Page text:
RP interest payments jump 20% to P203.5B in first 8 months By Donnabelle L. Gatdula The Philippine Star 09/21/2005

The countryís interest payments rose by 20 percent to P203.5 billion in the first eight months of the year from only P168.9 billion in the same period in 2004, the Bureau of Treasury (BTr) reported yesterday.

Interest payments account for the bulk of the governmentís total expenditures which hit P610.97 billion for the eight-month period.

For the month of August alone, the National Government spent P29.3 billion for interest payments alone, an increase of 50 percent from P19.4 billion in the comparative period last year.

Earlier, Budget Secretary Romulo Neri, in his mid-year economic report, said NG expects a much higher interest payments this year due to the assumption of the debts of the state-owned National Power Corp. (Napocor).

NG decided to absorb all the P200-billion government-backed bond issuances of the cash-strapped Napocor last year.

The move to absorb the Napocor debts is consistent with Executive Order (EO) 370 which authorizes the direct assumption by the NG of a portion of financial obligations of Napocor in accordance with Section 32 of the Republic Act 9136 or the Electric Power Industry Reform Act (EPIRA) of 2001.

The absorption of the said loans was also approved by the Department of Energy (DOE), Department of Budget and Management (DBM) and the Department of Finance (DOF).

This absorption of Napocor debts would likewise pave the way for the formal transfer of Napocorís assets and liabilities to PSALM. PSALM is an entity created under the EPIRA to handle the finances and privatization of Napocor.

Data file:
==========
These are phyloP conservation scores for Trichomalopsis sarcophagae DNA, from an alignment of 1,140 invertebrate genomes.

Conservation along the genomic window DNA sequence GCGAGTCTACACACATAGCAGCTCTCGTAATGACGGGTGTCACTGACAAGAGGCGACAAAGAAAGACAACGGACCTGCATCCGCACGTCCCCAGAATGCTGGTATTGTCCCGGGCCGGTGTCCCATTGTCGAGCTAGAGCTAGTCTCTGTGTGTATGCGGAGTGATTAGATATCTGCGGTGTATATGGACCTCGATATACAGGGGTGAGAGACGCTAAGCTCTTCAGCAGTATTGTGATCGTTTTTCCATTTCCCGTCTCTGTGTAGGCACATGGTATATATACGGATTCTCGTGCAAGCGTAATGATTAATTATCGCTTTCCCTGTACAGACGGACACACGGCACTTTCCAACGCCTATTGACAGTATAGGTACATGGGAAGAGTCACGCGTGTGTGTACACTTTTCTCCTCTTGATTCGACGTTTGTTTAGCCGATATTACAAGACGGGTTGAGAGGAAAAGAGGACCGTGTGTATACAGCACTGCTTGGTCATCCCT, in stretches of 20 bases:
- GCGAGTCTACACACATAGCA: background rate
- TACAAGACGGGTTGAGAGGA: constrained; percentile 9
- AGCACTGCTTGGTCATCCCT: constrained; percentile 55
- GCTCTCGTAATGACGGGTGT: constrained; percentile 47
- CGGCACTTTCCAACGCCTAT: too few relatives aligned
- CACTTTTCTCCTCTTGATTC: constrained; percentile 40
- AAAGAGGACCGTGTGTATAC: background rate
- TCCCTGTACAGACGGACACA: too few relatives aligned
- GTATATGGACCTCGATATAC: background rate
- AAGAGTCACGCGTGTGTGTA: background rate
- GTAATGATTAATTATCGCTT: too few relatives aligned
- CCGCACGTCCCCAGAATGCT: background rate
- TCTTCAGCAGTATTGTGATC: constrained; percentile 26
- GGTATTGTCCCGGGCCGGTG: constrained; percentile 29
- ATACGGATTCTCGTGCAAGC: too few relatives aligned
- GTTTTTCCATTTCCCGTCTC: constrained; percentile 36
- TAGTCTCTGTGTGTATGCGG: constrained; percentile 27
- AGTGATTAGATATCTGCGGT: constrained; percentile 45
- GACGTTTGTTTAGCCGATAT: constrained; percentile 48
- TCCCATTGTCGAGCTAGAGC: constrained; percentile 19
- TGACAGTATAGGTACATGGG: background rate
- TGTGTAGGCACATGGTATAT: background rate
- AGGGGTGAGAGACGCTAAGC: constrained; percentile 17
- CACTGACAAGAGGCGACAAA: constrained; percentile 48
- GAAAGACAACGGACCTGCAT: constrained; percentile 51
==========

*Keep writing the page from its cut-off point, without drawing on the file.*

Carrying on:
The signing of EO 370 is also one of the major conditions being asked by Napocor creditors before they approve the transfer of the debts of the state-owned power firm to PSALM.

As proposed by PSALM to the economic managers, the absorption by the NG will be limited to debts contracted by Napocor and will be repaid in accordance with the original schedule for repayment.

President Arroyo signed EO No. 370 last Oct. 12 to effect the direct assumption of P200 billion of the financial obligations of the Napocor.

EO 370 implements the responsibility assigned by Congress to the Executive branch under EPIRA passed in 2001.

Section 32 of the EPIRA explicitly states: "The national government shall directly assume a portion of the financial obligations of Napocor in an amount not to exceed two hundred billion pesos."

The absorption of the P200 billion debts was mandated by Congress in 2001 in recognition of the need for the government to assume part of the obligations of Napocor.

Otherwise, Napocorís entire debt obligations would have been passed on to consumers in the form of higher rates and would have adversely affected the competitiveness of the Philippine economy as a whole and of the industrial sector in particular.

The government was unable to absorb any of the debts of Napocor since 2001 as it was seeking additional revenues to support the absorption.

Under EO 370, the Development Budget Coordination Committee chaired by the DBM will approve the schedule for absorption. The DOF, in consultation with the DBM and the Commission on Audit have identified the specific debts to be assumed and the levels of annual debt absorption..


Chief News Editor: Sol Jose Vanzi